JOURNAL ARTICLE

Implementation of a Quality Improvement Initiative to Decrease Opioid Prescribing After Cesarean Delivery

Malavika Prabhu, Heloise Dubois, Kaitlyn James, Lisa R Leffert, Laura E Riley, Brian T Bateman, Marie Henderson
Obstetrics and Gynecology 2018, 132 (3): 631-636
30095765

OBJECTIVE: To assess whether a multiphase, departmental quality improvement effort decreases opioid prescribing and increases multimodal analgesic use after cesarean delivery.

METHODS: This is a prospective quality improvement study. In phase 1 of the protocol, discharge providers implemented counseling regarding expectations for pain, typical need for opioids, and importance of multimodal nonopioid analgesic use and used shared decision-making to determine the number of opioids prescribed. Patients could select up to a maximum of 30 tablets of 5 mg oxycodone (or equivalent opioid), lower than the previous routine discharge prescription of 40 opioid tablets. The primary outcome was the mean (SD) number of opioid tablets prescribed on discharge with secondary outcomes including opioid refill rate within 30 days of discharge and rates of nonopioid analgesic prescriptions on discharge. In phase 2, using these results, we adjusted the protocol's maximum opioid prescription to 25 opioid tablets, but no other aspects of the protocol were changed. All data were analyzed with t test and χ analyses.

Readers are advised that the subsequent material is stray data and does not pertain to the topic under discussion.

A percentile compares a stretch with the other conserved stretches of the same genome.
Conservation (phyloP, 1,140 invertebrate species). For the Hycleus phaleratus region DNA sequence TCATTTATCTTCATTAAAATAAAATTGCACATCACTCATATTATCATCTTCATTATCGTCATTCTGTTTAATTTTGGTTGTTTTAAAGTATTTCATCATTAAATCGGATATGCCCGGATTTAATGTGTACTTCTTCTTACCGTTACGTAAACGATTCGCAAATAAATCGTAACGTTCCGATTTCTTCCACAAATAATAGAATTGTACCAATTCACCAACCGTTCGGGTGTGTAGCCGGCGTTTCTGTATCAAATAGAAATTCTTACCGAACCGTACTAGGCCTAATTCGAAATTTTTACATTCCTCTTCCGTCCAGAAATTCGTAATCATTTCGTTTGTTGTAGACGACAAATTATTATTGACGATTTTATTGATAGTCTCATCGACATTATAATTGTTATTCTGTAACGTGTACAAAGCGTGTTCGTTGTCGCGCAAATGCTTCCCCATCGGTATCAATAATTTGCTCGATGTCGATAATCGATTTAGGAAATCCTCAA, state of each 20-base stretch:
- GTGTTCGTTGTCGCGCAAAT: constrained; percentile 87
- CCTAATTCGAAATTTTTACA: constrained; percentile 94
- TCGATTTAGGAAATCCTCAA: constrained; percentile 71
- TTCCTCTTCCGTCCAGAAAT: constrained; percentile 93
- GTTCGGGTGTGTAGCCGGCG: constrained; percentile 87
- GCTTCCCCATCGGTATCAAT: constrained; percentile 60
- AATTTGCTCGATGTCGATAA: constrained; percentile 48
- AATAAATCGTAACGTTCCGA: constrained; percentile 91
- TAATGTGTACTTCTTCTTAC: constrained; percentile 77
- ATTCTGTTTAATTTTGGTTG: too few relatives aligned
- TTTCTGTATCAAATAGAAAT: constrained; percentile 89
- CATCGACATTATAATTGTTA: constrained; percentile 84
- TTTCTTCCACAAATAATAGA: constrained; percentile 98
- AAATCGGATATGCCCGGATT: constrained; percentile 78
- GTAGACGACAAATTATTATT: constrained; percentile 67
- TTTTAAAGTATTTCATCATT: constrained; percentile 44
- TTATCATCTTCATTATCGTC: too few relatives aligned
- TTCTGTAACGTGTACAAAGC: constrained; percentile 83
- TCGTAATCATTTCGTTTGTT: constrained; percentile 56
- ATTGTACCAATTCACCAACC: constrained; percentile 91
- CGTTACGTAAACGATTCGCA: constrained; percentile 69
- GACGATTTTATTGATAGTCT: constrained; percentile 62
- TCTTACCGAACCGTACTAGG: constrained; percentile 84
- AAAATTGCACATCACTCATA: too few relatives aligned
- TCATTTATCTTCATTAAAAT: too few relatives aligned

RESULTS: Data from 624 women who underwent cesarean deliveries were analyzed. Opioids, most commonly oxycodone, were prescribed after 95% of all cesarean deliveries. The mean (SD) number of opioid tablets prescribed decreased from 33.2 (9.3) to 26.5 (6.7; P<.01) with the implementation of phase 1 having no effect on the opioid refill rate, 8.9% vs 8.1% (P=.79). These results allowed adjustment of the maximum recommended prescription to 25 opioid tablets, introducing phase 2 of the study, during which the mean (SD) number of opioid tablets prescribed further decreased from 24.9 (7.5) to 21.5 (6.3; P<.01) with no effect on the opioid refill rate, 6.3% vs 5.1% (P=.72). Overall, this represents a 35% decrease in opioid prescribing (P<.01). Rates of ibuprofen prescribing were 98% or higher throughout the study, but rates of acetaminophen prescribing increased from 32.6% before phase 1 to 92.0% after phase 2 (P<.001).

CONCLUSION: Implementation of a multiphase quality improvement protocol to decrease opioid prescribing, combined with iterative review of discharge data, resulted in a significant decrease in the number of opioid tablets prescribed after cesarean delivery.

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